Addiction

Addiction is a brain disorder characterized by compulsive engagement in rewarding stimuli despite adverse consequences.[8] Despite the involvement of a number of psychosocial factors, a biological process – one which is induced by repeated exposure to an addictive stimulus – is the core pathology that drives the development and maintenance of an addiction.[1][9] The two properties that characterize all addictive stimuli are that they are reinforcing (i.e., they increase the likelihood that a person will seek repeated exposure to them) and intrinsically rewarding (i.e., they are perceived as being inherently positive, desirable, and pleasurable).[1][3][7]

Addiction is a disorder of the brain’s reward system which arises through transcriptional and epigenetic mechanisms and occurs over time from chronically high levels of exposure to an addictive stimulus (e.g., eating food, the use of cocaine, engagement in sexual activity, participation in high-thrill cultural activities such as gambling, etc.).[1][10][11] ΔFosB, a gene transcription factor, is a critical component and common factor in the development of virtually all forms of behavioral and drug addictions.[10][11][12][13] Two decades of research into ΔFosB’s role in addiction have demonstrated that addiction arises, and the associated compulsive behavior intensifies or attenuates, along with the overexpression of ΔFosB in the D1-type medium spiny neurons of the nucleus accumbens.[1][10][11][12] Due to the causal relationship between ΔFosB expression and addictions, it is used preclinically as an addiction biomarker.[1][10][12] ΔFosB expression in these neurons directly and positively regulates drug self-administration and reward sensitization through positive reinforcement, while decreasing sensitivity to aversion.[note 1][1][10]

Addiction exacts an “astoundingly high financial and human toll” on individuals and society as a whole.[14][15][16] In the United States, the total economic cost to society is greater than that of all types of diabetes and all cancers combined.[16] These costs arise from the direct adverse effects of drugs and associated healthcare costs (e.g., emergency medical services and outpatient and inpatient care), long-term complications (e.g., lung cancer from smoking tobacco productsliver cirrhosis and dementia from chronic alcohol consumption, and meth mouth from methamphetamine use), the loss of productivity and associated welfare costs, fatal and non-fatal accidents (e.g., traffic collisions), suicides, homicides, and incarceration, among others.[14][15][16][17] Classic hallmarks of addiction include impaired control over substances or behavior, preoccupation with substance or behavior, and continued use despite consequences.[18] Habits and patterns associated with addiction are typically characterized by immediate gratification (short-term reward), coupled with delayed deleterious effects (long-term costs).[19]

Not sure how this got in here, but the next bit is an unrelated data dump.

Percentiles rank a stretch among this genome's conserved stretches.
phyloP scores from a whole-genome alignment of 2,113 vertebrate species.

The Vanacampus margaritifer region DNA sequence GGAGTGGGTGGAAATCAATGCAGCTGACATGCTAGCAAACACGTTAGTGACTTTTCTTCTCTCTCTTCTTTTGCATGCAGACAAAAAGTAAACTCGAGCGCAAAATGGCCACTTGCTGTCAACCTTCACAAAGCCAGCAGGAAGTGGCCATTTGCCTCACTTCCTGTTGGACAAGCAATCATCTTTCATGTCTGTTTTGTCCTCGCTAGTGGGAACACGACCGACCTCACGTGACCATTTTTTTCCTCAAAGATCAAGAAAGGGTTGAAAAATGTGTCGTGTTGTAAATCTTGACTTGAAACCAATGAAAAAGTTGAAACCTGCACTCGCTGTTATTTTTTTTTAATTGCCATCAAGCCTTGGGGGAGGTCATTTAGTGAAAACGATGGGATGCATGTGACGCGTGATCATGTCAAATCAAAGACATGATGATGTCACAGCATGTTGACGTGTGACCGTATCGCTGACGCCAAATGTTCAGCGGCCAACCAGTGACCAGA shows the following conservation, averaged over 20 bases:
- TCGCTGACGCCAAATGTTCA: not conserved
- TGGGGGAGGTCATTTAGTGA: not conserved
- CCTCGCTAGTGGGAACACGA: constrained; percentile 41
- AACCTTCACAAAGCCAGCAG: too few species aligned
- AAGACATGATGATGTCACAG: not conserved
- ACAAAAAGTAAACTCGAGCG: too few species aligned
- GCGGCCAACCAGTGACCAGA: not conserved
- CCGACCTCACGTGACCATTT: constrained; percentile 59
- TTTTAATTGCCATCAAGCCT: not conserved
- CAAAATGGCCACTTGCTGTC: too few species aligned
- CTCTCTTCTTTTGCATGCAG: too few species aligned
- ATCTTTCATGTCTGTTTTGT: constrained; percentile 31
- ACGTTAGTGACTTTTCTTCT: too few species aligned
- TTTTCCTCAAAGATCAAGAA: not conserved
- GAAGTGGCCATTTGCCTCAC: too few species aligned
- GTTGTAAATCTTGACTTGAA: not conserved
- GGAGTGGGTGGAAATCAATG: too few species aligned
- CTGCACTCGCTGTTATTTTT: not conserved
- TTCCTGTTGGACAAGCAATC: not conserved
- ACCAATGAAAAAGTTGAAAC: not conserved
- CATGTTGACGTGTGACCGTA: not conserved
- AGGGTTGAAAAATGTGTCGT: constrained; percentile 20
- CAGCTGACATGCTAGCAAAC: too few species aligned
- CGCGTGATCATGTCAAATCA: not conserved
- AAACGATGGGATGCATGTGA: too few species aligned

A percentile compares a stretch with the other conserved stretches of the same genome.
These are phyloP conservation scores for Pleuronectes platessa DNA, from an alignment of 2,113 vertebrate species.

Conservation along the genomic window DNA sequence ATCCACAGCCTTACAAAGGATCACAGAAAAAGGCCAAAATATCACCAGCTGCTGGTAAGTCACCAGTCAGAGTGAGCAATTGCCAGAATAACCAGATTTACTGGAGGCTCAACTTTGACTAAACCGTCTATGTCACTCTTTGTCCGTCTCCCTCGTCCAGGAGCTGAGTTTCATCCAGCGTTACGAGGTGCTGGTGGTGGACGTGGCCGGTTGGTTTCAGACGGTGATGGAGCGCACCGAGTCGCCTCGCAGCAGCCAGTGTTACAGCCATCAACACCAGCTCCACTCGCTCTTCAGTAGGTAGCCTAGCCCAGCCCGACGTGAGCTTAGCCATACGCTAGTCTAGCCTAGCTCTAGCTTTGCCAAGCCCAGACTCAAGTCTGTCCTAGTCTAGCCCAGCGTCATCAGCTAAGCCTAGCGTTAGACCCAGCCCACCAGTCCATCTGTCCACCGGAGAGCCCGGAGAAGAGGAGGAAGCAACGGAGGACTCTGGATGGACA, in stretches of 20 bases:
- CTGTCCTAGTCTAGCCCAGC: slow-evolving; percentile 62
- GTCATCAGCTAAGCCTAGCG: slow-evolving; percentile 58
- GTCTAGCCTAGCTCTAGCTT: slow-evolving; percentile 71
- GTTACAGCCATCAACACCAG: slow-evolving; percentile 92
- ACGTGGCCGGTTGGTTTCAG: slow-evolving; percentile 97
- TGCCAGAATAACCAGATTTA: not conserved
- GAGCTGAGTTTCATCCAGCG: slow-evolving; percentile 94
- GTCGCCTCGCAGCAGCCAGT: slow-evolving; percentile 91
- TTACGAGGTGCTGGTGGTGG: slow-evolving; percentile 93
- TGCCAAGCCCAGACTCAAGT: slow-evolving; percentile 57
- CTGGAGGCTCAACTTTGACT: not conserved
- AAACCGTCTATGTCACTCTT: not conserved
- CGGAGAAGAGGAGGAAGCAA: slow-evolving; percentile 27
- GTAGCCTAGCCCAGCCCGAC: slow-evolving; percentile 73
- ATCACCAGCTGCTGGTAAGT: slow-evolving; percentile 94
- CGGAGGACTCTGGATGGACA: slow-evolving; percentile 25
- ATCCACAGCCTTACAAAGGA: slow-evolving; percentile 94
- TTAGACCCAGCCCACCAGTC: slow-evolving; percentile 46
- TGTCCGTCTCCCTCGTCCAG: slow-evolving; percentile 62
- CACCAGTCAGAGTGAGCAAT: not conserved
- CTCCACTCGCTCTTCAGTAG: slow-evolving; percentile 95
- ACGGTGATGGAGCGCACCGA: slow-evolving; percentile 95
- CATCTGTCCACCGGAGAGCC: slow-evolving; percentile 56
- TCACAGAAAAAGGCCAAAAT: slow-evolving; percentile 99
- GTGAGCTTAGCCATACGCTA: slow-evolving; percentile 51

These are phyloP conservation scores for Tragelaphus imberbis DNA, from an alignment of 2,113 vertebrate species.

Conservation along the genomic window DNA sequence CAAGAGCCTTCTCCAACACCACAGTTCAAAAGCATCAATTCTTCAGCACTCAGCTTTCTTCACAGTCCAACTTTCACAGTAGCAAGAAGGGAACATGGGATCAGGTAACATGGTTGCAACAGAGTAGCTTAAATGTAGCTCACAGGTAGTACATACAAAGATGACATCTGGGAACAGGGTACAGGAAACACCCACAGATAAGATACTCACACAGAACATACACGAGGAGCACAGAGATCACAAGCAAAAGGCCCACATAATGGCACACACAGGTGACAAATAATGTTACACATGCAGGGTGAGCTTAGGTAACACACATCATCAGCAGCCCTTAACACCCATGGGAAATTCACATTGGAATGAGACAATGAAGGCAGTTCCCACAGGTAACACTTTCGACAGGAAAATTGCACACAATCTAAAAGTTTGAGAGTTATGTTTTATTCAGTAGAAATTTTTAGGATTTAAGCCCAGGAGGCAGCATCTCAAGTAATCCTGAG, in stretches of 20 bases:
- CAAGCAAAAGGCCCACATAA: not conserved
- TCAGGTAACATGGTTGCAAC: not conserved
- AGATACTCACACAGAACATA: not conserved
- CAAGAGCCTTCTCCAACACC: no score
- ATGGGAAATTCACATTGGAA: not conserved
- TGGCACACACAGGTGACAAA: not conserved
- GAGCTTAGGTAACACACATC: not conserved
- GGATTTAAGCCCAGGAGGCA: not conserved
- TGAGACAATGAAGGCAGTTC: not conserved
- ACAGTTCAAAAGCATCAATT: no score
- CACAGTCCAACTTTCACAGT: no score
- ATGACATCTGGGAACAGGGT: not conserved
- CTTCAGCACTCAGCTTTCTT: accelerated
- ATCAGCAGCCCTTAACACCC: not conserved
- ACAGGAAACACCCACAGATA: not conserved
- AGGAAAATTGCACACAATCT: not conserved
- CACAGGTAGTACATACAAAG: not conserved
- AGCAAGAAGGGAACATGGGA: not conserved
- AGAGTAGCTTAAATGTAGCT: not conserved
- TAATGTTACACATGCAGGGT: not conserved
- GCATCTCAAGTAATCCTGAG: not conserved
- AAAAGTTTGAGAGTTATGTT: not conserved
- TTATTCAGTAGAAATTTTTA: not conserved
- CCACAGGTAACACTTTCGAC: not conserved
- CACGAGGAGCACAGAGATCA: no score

Examples of drug and behavioral addictions include alcoholismamphetamine addictioncocaine addictionnicotine addictionopioid addictionfood addictiongambling addiction, and sexual addiction. The only behavioral addiction recognized by the DSM-5 and the ICD-10 is gambling addiction. The term addiction is misused frequently to refer to other compulsive behaviors or disorders, particularly dependence, in news media.[20] An important distinction between drug addiction and dependence is that drug dependence is a disorder in which cessation of drug use results in an unpleasant state of withdrawal, which can lead to further drug use.[21] Addiction is the compulsive use of a substance or performance of a behavior that is independent of withdrawal. Addiction can occur in the absence of dependence, and dependence can occur in the absence of addiction, although the two often co-occur.

USA

The United States of America (USA), commonly referred to as the United States (U.S.), America, and sometimes the States, is a federal republic[17][18] consisting of 50 statesand a federal district. The 48 contiguous states and Washington, D.C., are in central North America between Canada and Mexico. The state of Alaska is located in the northwestern part of North America and the state of Hawaii is an archipelago in the mid-Pacific. The country also has five populated and nine unpopulated territories in the Pacific and the Caribbean. At 3.80 million square miles (9.85 million km2)[4] and with around 318 million people, the United States is the world’s fourth-largest country by total area and third-largest by population. It is one of the world’s most ethnically diverse and multicultural nations, the product of large-scale immigration from many countries.[19]The geography and climate of the United States is also extremely diverse, and it is home to a wide variety of wildlife.[20]

The United States is a developed country and has the world’s largest national economy.[6] The economy is fueled by an abundance of natural resources and high worker productivity.[29] While the U.S. economy is considered post-industrial, it continues to be one of the world’s largest manufacturers.[30] The country accounts for 37% of global military spending,[31] being the world’s foremost economic and military power, a prominent political and cultural force, and a leader in scientific research and technological innovations.[32]